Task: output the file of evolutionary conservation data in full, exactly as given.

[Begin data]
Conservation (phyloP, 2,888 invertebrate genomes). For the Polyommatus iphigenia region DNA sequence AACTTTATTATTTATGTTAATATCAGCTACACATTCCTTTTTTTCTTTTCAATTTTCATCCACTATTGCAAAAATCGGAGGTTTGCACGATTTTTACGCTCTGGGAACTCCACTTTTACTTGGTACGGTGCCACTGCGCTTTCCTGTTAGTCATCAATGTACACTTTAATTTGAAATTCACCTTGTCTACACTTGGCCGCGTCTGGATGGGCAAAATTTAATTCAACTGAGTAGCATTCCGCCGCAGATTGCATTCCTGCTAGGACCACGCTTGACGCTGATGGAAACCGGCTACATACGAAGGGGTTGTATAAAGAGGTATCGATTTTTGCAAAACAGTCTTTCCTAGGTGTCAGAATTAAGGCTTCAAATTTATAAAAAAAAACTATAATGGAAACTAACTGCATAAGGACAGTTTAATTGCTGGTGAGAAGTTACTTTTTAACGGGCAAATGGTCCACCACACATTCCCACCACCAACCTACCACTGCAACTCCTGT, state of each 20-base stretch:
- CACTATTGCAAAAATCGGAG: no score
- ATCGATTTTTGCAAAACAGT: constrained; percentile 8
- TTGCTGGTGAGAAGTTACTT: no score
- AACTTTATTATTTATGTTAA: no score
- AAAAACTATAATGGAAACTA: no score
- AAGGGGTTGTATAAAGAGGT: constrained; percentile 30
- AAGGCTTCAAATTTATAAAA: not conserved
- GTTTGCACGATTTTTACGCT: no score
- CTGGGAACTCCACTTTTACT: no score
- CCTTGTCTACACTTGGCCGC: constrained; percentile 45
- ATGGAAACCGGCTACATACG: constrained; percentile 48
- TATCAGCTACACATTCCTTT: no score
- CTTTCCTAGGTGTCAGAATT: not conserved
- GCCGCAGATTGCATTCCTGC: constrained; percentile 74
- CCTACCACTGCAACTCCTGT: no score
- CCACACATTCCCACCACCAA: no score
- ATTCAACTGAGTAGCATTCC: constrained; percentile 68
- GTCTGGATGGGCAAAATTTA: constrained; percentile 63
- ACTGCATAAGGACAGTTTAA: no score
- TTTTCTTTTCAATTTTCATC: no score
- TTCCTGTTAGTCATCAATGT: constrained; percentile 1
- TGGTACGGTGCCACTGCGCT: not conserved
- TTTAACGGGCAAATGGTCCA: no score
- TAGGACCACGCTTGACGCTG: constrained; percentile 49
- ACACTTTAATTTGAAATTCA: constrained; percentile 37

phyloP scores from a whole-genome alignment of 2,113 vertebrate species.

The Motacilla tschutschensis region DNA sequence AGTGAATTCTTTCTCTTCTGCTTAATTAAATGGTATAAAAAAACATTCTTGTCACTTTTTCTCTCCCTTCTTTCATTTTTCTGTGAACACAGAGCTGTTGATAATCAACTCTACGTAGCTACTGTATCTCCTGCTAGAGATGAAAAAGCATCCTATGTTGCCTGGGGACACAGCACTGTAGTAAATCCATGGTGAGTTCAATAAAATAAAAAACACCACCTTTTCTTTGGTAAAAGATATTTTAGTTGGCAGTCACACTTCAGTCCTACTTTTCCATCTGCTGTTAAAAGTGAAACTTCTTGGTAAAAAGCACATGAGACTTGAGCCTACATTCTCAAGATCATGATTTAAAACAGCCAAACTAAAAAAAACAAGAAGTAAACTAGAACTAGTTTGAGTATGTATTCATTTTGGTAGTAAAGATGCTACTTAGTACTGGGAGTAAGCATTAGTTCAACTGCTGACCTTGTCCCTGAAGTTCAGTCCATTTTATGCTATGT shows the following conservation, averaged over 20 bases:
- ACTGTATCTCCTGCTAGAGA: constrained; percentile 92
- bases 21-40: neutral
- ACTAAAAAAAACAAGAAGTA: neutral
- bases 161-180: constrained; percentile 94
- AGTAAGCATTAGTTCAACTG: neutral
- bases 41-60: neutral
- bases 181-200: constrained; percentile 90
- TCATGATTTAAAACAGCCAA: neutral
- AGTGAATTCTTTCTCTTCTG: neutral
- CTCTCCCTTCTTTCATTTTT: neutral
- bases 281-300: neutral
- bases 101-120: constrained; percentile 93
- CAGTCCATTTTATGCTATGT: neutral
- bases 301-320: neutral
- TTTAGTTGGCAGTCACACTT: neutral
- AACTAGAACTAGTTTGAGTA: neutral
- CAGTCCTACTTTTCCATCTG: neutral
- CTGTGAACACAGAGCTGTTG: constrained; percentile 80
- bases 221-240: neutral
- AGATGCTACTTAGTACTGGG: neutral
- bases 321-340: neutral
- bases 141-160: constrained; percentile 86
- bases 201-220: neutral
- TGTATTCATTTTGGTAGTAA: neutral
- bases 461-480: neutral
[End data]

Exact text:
Conservation (phyloP, 2,888 invertebrate genomes). For the Polyommatus iphigenia region DNA sequence AACTTTATTATTTATGTTAATATCAGCTACACATTCCTTTTTTTCTTTTCAATTTTCATCCACTATTGCAAAAATCGGAGGTTTGCACGATTTTTACGCTCTGGGAACTCCACTTTTACTTGGTACGGTGCCACTGCGCTTTCCTGTTAGTCATCAATGTACACTTTAATTTGAAATTCACCTTGTCTACACTTGGCCGCGTCTGGATGGGCAAAATTTAATTCAACTGAGTAGCATTCCGCCGCAGATTGCATTCCTGCTAGGACCACGCTTGACGCTGATGGAAACCGGCTACATACGAAGGGGTTGTATAAAGAGGTATCGATTTTTGCAAAACAGTCTTTCCTAGGTGTCAGAATTAAGGCTTCAAATTTATAAAAAAAAACTATAATGGAAACTAACTGCATAAGGACAGTTTAATTGCTGGTGAGAAGTTACTTTTTAACGGGCAAATGGTCCACCACACATTCCCACCACCAACCTACCACTGCAACTCCTGT, state of each 20-base stretch:
- CACTATTGCAAAAATCGGAG: no score
- ATCGATTTTTGCAAAACAGT: constrained; percentile 8
- TTGCTGGTGAGAAGTTACTT: no score
- AACTTTATTATTTATGTTAA: no score
- AAAAACTATAATGGAAACTA: no score
- AAGGGGTTGTATAAAGAGGT: constrained; percentile 30
- AAGGCTTCAAATTTATAAAA: not conserved
- GTTTGCACGATTTTTACGCT: no score
- CTGGGAACTCCACTTTTACT: no score
- CCTTGTCTACACTTGGCCGC: constrained; percentile 45
- ATGGAAACCGGCTACATACG: constrained; percentile 48
- TATCAGCTACACATTCCTTT: no score
- CTTTCCTAGGTGTCAGAATT: not conserved
- GCCGCAGATTGCATTCCTGC: constrained; percentile 74
- CCTACCACTGCAACTCCTGT: no score
- CCACACATTCCCACCACCAA: no score
- ATTCAACTGAGTAGCATTCC: constrained; percentile 68
- GTCTGGATGGGCAAAATTTA: constrained; percentile 63
- ACTGCATAAGGACAGTTTAA: no score
- TTTTCTTTTCAATTTTCATC: no score
- TTCCTGTTAGTCATCAATGT: constrained; percentile 1
- TGGTACGGTGCCACTGCGCT: not conserved
- TTTAACGGGCAAATGGTCCA: no score
- TAGGACCACGCTTGACGCTG: constrained; percentile 49
- ACACTTTAATTTGAAATTCA: constrained; percentile 37

phyloP scores from a whole-genome alignment of 2,113 vertebrate species.

The Motacilla tschutschensis region DNA sequence AGTGAATTCTTTCTCTTCTGCTTAATTAAATGGTATAAAAAAACATTCTTGTCACTTTTTCTCTCCCTTCTTTCATTTTTCTGTGAACACAGAGCTGTTGATAATCAACTCTACGTAGCTACTGTATCTCCTGCTAGAGATGAAAAAGCATCCTATGTTGCCTGGGGACACAGCACTGTAGTAAATCCATGGTGAGTTCAATAAAATAAAAAACACCACCTTTTCTTTGGTAAAAGATATTTTAGTTGGCAGTCACACTTCAGTCCTACTTTTCCATCTGCTGTTAAAAGTGAAACTTCTTGGTAAAAAGCACATGAGACTTGAGCCTACATTCTCAAGATCATGATTTAAAACAGCCAAACTAAAAAAAACAAGAAGTAAACTAGAACTAGTTTGAGTATGTATTCATTTTGGTAGTAAAGATGCTACTTAGTACTGGGAGTAAGCATTAGTTCAACTGCTGACCTTGTCCCTGAAGTTCAGTCCATTTTATGCTATGT shows the following conservation, averaged over 20 bases:
- ACTGTATCTCCTGCTAGAGA: constrained; percentile 92
- bases 21-40: neutral
- ACTAAAAAAAACAAGAAGTA: neutral
- bases 161-180: constrained; percentile 94
- AGTAAGCATTAGTTCAACTG: neutral
- bases 41-60: neutral
- bases 181-200: constrained; percentile 90
- TCATGATTTAAAACAGCCAA: neutral
- AGTGAATTCTTTCTCTTCTG: neutral
- CTCTCCCTTCTTTCATTTTT: neutral
- bases 281-300: neutral
- bases 101-120: constrained; percentile 93
- CAGTCCATTTTATGCTATGT: neutral
- bases 301-320: neutral
- TTTAGTTGGCAGTCACACTT: neutral
- AACTAGAACTAGTTTGAGTA: neutral
- CAGTCCTACTTTTCCATCTG: neutral
- CTGTGAACACAGAGCTGTTG: constrained; percentile 80
- bases 221-240: neutral
- AGATGCTACTTAGTACTGGG: neutral
- bases 321-340: neutral
- bases 141-160: constrained; percentile 86
- bases 201-220: neutral
- TGTATTCATTTTGGTAGTAA: neutral
- bases 461-480: neutral